The names on the ballot in the Democratic primary in Portland’s House District 40 are familiar ones.

Rep. Rachel Talbot Ross faces a challenge from former state representative Herb Adams. The district encompasses the western half of the city’s peninsula and part of the Oakdale neighborhood.

Adams held the seat from 2002 until 2010, when he had to step down because of term limits. He ran again in 2012 and 2014, but lost both years to Democrat Ben Chipman, who is now in the state Senate. Talbot Ross defeated Adams and Anna Kellar in the party’s primary in 2016.

No Republican has filed to run in the general election this year, which means the primary winner is likely to secure the seat. Candidates running without party affiliation have until June 1 to submit petitions to the Secretary of State’s Office.

If re-elected, Talbot Ross hopes to build on the work she did in her first term.

“I have been really humbled and honored to serve as a woman of color in the state Legislature,” Talbot Ross, 57, said. “I hope that we can have more diverse representation in our body politic because our communities are more diverse.”

Talbot Ross has been involved in numerous civil rights campaigns in Maine. One of her current roles is as chairwoman of the Maine State Advisory Committee for the U.S. Commission on Civil Rights. Now the director of a fellowship program, she was Portland’s longtime director of equal opportunity and multicultural affairs. Her father, former state Rep. Gerald Talbot of Portland, was Maine’s first black legislator.

In her first term, Talbot Ross sponsored bills related to housing security, mental health training for corrections personnel and tax incentives for businesses that hire people from traditionally marginalized communities. Four of the bills she sponsored passed and are waiting for funding from the Legislature. One of her priorities was to involve people who are typically underrepresented directly in her work. For example, she worked with local homeless advocates to draft a homeless bill of rights, which she wants to submit in the next session.

“I think that work shows that I honor the lived experiences of the people,” she said. “I want to continue to address the issues of those who are suffering and struggling the most.” In a second term, Talbot Ross said she would also reintroduce a bill to ensure access to in-person visitation in county jails; her first version was vetoed by the governor. She said she would also work to expand prevention and treatment related to the opioid crisis, and she hopes the Legislature will pass gun control measures similar to the background check referendum that failed in 2016.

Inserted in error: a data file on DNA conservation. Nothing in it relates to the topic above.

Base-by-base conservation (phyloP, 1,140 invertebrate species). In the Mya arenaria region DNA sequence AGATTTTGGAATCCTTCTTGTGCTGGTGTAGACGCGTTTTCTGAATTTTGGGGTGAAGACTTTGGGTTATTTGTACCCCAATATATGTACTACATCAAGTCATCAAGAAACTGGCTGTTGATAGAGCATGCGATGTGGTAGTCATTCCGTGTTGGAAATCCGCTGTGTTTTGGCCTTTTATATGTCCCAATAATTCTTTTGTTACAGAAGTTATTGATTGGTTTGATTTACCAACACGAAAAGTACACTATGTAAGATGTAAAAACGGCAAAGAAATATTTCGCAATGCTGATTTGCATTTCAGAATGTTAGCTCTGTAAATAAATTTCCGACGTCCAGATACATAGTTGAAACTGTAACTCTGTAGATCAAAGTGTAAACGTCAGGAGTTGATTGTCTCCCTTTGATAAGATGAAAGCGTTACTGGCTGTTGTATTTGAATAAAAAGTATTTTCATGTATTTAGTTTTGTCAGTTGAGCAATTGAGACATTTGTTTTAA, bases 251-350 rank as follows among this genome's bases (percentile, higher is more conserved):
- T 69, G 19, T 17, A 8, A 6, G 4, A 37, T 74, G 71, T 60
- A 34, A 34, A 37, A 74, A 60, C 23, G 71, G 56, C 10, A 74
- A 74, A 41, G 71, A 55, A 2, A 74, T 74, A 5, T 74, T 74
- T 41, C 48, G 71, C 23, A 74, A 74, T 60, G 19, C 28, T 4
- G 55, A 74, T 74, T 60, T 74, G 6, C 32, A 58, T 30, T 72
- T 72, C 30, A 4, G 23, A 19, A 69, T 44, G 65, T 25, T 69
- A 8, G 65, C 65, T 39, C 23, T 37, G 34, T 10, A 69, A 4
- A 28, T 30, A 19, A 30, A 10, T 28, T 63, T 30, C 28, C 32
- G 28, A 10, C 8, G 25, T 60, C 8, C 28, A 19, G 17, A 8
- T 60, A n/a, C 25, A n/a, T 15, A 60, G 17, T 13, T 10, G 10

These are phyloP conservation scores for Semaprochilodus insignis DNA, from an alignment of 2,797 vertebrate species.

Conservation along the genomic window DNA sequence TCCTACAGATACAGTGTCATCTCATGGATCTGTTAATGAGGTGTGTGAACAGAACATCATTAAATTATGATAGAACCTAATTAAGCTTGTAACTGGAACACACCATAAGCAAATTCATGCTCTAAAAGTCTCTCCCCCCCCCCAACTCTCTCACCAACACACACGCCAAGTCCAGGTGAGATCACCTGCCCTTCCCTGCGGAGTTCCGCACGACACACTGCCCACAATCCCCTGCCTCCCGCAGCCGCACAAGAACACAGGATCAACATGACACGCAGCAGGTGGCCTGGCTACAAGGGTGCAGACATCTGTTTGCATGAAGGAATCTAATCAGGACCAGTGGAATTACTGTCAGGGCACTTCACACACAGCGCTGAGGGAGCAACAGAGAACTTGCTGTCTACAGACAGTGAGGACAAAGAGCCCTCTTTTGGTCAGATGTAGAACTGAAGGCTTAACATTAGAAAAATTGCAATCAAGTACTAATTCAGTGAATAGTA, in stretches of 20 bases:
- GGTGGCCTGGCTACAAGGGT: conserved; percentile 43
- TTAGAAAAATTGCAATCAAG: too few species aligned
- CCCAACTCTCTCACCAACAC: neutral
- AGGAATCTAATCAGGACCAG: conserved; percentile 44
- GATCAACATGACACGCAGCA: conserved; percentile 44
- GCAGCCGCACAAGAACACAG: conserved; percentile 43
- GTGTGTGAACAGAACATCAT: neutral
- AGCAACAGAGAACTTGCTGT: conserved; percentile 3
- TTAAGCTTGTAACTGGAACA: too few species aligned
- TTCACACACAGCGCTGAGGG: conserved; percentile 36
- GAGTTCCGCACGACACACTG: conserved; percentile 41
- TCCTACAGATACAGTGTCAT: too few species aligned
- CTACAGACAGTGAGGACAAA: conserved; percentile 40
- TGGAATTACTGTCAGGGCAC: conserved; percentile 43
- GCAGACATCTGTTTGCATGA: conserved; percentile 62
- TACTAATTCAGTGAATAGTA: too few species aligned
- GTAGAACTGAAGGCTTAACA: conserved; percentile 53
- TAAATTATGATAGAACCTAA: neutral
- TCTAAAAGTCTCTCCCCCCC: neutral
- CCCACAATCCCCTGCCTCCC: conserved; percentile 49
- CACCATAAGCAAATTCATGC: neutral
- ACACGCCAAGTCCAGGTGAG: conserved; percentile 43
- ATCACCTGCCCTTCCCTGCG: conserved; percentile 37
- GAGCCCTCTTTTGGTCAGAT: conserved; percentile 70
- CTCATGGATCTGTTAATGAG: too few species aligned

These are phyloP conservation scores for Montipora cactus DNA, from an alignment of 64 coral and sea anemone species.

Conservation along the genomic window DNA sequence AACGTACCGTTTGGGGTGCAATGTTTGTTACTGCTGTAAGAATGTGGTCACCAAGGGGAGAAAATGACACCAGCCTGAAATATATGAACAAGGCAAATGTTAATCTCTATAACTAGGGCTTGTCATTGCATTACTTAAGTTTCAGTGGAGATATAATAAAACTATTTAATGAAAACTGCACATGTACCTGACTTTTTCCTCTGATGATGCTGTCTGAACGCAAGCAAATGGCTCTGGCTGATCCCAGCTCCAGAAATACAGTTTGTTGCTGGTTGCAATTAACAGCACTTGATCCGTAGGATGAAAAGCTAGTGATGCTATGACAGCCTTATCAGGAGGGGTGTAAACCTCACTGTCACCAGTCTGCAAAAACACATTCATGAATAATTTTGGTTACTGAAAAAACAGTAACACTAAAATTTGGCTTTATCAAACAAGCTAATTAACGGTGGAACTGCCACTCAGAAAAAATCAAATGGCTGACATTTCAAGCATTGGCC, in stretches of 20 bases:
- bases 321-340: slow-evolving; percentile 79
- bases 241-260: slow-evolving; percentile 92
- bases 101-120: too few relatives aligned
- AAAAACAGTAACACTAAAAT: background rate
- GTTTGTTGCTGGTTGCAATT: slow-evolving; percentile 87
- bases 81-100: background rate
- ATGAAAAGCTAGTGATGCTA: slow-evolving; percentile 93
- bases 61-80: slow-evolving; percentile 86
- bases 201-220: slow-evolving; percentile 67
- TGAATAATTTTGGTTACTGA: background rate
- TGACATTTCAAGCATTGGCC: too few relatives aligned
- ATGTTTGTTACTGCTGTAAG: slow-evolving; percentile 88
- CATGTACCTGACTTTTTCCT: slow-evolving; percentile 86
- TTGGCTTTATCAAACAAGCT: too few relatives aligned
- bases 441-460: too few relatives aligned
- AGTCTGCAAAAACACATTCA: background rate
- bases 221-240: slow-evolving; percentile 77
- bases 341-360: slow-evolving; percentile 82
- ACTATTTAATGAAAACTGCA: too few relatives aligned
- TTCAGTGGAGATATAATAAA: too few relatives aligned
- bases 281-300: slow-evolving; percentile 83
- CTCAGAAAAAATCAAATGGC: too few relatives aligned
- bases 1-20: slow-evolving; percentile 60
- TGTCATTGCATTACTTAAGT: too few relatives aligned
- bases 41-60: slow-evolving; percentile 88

Adams said his “energy, experience and enthusiasm” are his assets as a candidate. He decided to run again so he could resume his work in the Legislature.

“The seat opens every two years, as my challengers always pointed out to me,” Adams, 63, said.

Adams works as an adjunct professor of history and social science at Southern Maine Community College. During his time in office, he led the creation of Opportunity Maine, a tax credit program that helps students pay off college debt. If elected, he’d like to expand that program to help students pay for two years of tuition at the community college level.

“The idea is to lift the burden of debt from Maine youth and keep the best and brightest minds here,” he said.

While in office, he also sponsored two Land for Maine’s Future bonds that helped preserve the state’s prized resources, like forests and lakes. He would like to see more.

If he returns to the Legislature, Adams wants to amend the school funding formula to include the financial measures like median incomes and the number of students receiving free and reduced lunch. That would be a more accurate measure of a district’s needs than property valuation, he said. He would also like to work on consumer protection issues related to utilities and other companies, an area of interest for him in the past.

As a policy maker, Adams said he views the state budget as “more than math.”

“State budgets are moral documents,” he said. “Where you put your money is where you put your principals, and people should always hold their politicians to that.”

Megan Doyle can be contacted at 791-6327 or at:

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